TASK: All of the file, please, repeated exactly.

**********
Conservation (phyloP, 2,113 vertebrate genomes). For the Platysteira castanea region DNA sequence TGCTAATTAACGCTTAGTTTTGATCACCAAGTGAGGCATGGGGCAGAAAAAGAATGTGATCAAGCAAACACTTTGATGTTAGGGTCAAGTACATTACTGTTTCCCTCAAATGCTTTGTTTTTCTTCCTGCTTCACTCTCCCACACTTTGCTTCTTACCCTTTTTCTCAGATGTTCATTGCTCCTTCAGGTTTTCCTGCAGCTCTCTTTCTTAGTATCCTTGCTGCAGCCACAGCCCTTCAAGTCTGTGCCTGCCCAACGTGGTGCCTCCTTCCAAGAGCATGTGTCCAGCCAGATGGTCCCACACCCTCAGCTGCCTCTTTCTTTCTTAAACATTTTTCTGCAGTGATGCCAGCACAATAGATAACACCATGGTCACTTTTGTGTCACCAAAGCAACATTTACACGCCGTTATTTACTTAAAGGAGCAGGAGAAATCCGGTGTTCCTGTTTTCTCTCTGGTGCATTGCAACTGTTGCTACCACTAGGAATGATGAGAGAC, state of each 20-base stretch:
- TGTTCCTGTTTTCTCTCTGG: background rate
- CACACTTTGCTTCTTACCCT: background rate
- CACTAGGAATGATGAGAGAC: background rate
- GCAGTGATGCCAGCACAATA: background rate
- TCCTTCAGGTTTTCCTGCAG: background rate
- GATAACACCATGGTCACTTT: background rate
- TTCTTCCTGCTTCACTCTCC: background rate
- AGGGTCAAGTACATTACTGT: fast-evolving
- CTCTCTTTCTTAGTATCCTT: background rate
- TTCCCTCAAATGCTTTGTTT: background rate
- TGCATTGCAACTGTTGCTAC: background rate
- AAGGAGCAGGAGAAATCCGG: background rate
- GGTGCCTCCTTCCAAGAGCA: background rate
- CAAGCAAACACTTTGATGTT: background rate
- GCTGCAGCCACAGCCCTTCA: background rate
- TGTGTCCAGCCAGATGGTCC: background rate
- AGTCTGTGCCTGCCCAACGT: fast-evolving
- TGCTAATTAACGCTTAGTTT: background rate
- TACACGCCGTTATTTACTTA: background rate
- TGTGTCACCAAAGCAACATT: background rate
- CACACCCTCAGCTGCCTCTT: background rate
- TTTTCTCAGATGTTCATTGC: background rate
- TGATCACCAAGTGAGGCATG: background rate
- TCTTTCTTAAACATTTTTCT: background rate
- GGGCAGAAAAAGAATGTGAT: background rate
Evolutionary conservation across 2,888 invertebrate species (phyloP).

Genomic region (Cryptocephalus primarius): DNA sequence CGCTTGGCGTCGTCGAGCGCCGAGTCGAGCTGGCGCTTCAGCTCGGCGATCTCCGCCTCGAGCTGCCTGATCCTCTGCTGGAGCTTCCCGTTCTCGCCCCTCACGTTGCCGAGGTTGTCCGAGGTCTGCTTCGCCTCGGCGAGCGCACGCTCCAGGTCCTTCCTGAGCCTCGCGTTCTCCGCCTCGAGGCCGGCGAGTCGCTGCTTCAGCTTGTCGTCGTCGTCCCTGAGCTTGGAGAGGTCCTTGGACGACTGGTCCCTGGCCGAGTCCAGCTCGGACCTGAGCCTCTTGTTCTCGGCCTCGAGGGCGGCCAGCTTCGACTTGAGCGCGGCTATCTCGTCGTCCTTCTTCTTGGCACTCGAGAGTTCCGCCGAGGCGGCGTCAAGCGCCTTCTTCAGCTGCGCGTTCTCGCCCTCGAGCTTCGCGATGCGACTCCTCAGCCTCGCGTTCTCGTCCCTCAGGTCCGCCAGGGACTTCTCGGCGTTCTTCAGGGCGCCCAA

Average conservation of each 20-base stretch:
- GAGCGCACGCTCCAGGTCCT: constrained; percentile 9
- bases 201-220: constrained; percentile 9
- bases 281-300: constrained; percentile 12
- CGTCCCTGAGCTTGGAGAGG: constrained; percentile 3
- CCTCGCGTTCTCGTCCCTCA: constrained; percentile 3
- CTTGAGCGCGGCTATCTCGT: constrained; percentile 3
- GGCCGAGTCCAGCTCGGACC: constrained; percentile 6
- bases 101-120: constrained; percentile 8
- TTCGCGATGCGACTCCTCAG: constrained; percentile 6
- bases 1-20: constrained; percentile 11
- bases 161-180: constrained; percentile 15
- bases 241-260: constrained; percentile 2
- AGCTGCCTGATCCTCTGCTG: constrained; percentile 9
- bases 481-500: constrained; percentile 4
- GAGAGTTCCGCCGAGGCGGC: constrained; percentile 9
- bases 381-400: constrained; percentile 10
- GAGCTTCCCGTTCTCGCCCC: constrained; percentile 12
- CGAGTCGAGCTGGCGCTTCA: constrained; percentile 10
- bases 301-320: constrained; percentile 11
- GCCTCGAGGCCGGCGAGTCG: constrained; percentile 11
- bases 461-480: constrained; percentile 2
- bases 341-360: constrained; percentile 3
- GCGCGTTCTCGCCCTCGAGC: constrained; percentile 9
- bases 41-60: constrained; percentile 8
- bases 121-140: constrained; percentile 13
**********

Conservation (phyloP, 2,113 vertebrate genomes). For the Platysteira castanea region DNA sequence TGCTAATTAACGCTTAGTTTTGATCACCAAGTGAGGCATGGGGCAGAAAAAGAATGTGATCAAGCAAACACTTTGATGTTAGGGTCAAGTACATTACTGTTTCCCTCAAATGCTTTGTTTTTCTTCCTGCTTCACTCTCCCACACTTTGCTTCTTACCCTTTTTCTCAGATGTTCATTGCTCCTTCAGGTTTTCCTGCAGCTCTCTTTCTTAGTATCCTTGCTGCAGCCACAGCCCTTCAAGTCTGTGCCTGCCCAACGTGGTGCCTCCTTCCAAGAGCATGTGTCCAGCCAGATGGTCCCACACCCTCAGCTGCCTCTTTCTTTCTTAAACATTTTTCTGCAGTGATGCCAGCACAATAGATAACACCATGGTCACTTTTGTGTCACCAAAGCAACATTTACACGCCGTTATTTACTTAAAGGAGCAGGAGAAATCCGGTGTTCCTGTTTTCTCTCTGGTGCATTGCAACTGTTGCTACCACTAGGAATGATGAGAGAC, state of each 20-base stretch:
- TGTTCCTGTTTTCTCTCTGG: background rate
- CACACTTTGCTTCTTACCCT: background rate
- CACTAGGAATGATGAGAGAC: background rate
- GCAGTGATGCCAGCACAATA: background rate
- TCCTTCAGGTTTTCCTGCAG: background rate
- GATAACACCATGGTCACTTT: background rate
- TTCTTCCTGCTTCACTCTCC: background rate
- AGGGTCAAGTACATTACTGT: fast-evolving
- CTCTCTTTCTTAGTATCCTT: background rate
- TTCCCTCAAATGCTTTGTTT: background rate
- TGCATTGCAACTGTTGCTAC: background rate
- AAGGAGCAGGAGAAATCCGG: background rate
- GGTGCCTCCTTCCAAGAGCA: background rate
- CAAGCAAACACTTTGATGTT: background rate
- GCTGCAGCCACAGCCCTTCA: background rate
- TGTGTCCAGCCAGATGGTCC: background rate
- AGTCTGTGCCTGCCCAACGT: fast-evolving
- TGCTAATTAACGCTTAGTTT: background rate
- TACACGCCGTTATTTACTTA: background rate
- TGTGTCACCAAAGCAACATT: background rate
- CACACCCTCAGCTGCCTCTT: background rate
- TTTTCTCAGATGTTCATTGC: background rate
- TGATCACCAAGTGAGGCATG: background rate
- TCTTTCTTAAACATTTTTCT: background rate
- GGGCAGAAAAAGAATGTGAT: background rate
Evolutionary conservation across 2,888 invertebrate species (phyloP).

Genomic region (Cryptocephalus primarius): DNA sequence CGCTTGGCGTCGTCGAGCGCCGAGTCGAGCTGGCGCTTCAGCTCGGCGATCTCCGCCTCGAGCTGCCTGATCCTCTGCTGGAGCTTCCCGTTCTCGCCCCTCACGTTGCCGAGGTTGTCCGAGGTCTGCTTCGCCTCGGCGAGCGCACGCTCCAGGTCCTTCCTGAGCCTCGCGTTCTCCGCCTCGAGGCCGGCGAGTCGCTGCTTCAGCTTGTCGTCGTCGTCCCTGAGCTTGGAGAGGTCCTTGGACGACTGGTCCCTGGCCGAGTCCAGCTCGGACCTGAGCCTCTTGTTCTCGGCCTCGAGGGCGGCCAGCTTCGACTTGAGCGCGGCTATCTCGTCGTCCTTCTTCTTGGCACTCGAGAGTTCCGCCGAGGCGGCGTCAAGCGCCTTCTTCAGCTGCGCGTTCTCGCCCTCGAGCTTCGCGATGCGACTCCTCAGCCTCGCGTTCTCGTCCCTCAGGTCCGCCAGGGACTTCTCGGCGTTCTTCAGGGCGCCCAA

Average conservation of each 20-base stretch:
- GAGCGCACGCTCCAGGTCCT: constrained; percentile 9
- bases 201-220: constrained; percentile 9
- bases 281-300: constrained; percentile 12
- CGTCCCTGAGCTTGGAGAGG: constrained; percentile 3
- CCTCGCGTTCTCGTCCCTCA: constrained; percentile 3
- CTTGAGCGCGGCTATCTCGT: constrained; percentile 3
- GGCCGAGTCCAGCTCGGACC: constrained; percentile 6
- bases 101-120: constrained; percentile 8
- TTCGCGATGCGACTCCTCAG: constrained; percentile 6
- bases 1-20: constrained; percentile 11
- bases 161-180: constrained; percentile 15
- bases 241-260: constrained; percentile 2
- AGCTGCCTGATCCTCTGCTG: constrained; percentile 9
- bases 481-500: constrained; percentile 4
- GAGAGTTCCGCCGAGGCGGC: constrained; percentile 9
- bases 381-400: constrained; percentile 10
- GAGCTTCCCGTTCTCGCCCC: constrained; percentile 12
- CGAGTCGAGCTGGCGCTTCA: constrained; percentile 10
- bases 301-320: constrained; percentile 11
- GCCTCGAGGCCGGCGAGTCG: constrained; percentile 11
- bases 461-480: constrained; percentile 2
- bases 341-360: constrained; percentile 3
- GCGCGTTCTCGCCCTCGAGC: constrained; percentile 9
- bases 41-60: constrained; percentile 8
- bases 121-140: constrained; percentile 13